Something dragged me into the bookstore the other day, and $53 later I know what it was.
Hunter S. Thompson is a strange bird, and throughout his life he has kept and filed carbon copies of every letter that ever belched forth from his typewriter. He also filed all of his incoming mail (the guy must be surrounded in paper!). If he was this dangerous prior to email, think about how productive he is now that he has an internet account.
The personal letter is the perfect format for Hunter’s writing style — satirical, sharply witty, rapidly to-the-quick, and absurd. Hunter produces in a casual letter to his landlord a work finer than most of us could write with concerted effort and weeks of editing.
Fear And Loathing in America : The Brutal Oddyssey of an Outlaw Journalist The Fear And Loathing Letters, Vol II (1968-1976) Thompson, Hunter S. http://www.amazon.com/exec/obidos/ASIN/068487315X
This book, and its predecessor, illuminate the world of the desperate struggling writer and at times had me rolling down the aisle of the 737 with laughter. It’s great reading for the traveller because the letters are brief and conducive to occasional reading.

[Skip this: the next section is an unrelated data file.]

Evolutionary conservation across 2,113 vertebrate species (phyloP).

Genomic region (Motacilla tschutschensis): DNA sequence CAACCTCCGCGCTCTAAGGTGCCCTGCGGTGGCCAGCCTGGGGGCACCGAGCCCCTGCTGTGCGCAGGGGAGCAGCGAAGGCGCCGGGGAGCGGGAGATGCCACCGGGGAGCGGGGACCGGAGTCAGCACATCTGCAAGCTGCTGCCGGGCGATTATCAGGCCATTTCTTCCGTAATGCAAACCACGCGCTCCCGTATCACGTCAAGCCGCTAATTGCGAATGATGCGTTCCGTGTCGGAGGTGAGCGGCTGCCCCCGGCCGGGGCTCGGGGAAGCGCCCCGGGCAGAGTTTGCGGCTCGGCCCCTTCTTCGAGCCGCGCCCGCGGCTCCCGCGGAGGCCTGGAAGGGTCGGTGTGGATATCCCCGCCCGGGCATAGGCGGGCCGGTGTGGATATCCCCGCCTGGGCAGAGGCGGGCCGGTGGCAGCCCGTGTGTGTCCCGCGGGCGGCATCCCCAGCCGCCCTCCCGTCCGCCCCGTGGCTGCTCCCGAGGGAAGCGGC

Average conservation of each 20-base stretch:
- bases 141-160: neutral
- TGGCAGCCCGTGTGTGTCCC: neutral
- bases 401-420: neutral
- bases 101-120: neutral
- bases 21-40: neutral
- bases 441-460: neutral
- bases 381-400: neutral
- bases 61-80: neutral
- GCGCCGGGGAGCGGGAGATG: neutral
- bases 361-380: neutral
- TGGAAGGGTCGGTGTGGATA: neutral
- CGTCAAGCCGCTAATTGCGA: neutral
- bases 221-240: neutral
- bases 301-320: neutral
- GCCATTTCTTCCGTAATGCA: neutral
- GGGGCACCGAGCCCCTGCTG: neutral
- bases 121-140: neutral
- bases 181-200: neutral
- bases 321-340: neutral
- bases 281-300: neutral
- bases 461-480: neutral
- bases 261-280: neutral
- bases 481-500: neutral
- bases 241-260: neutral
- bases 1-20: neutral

The Proud Highway : Saga of a Desperate Southern Gentleman The Fear And Loathing Letters, Vol I (1955-1967) Thompson, Hunter S. http://www.amazon.com/exec/obidos/ASIN/0345377966
This book covers his early years as a writer, and documents his move to the Big City from Louisville. It also covers his early fencing with editors as he tried to sell Gonzo articles and his struggles with the Hell’s Angels and his first two books.
I read the latter a few years ago when it came out. Both are spectacular.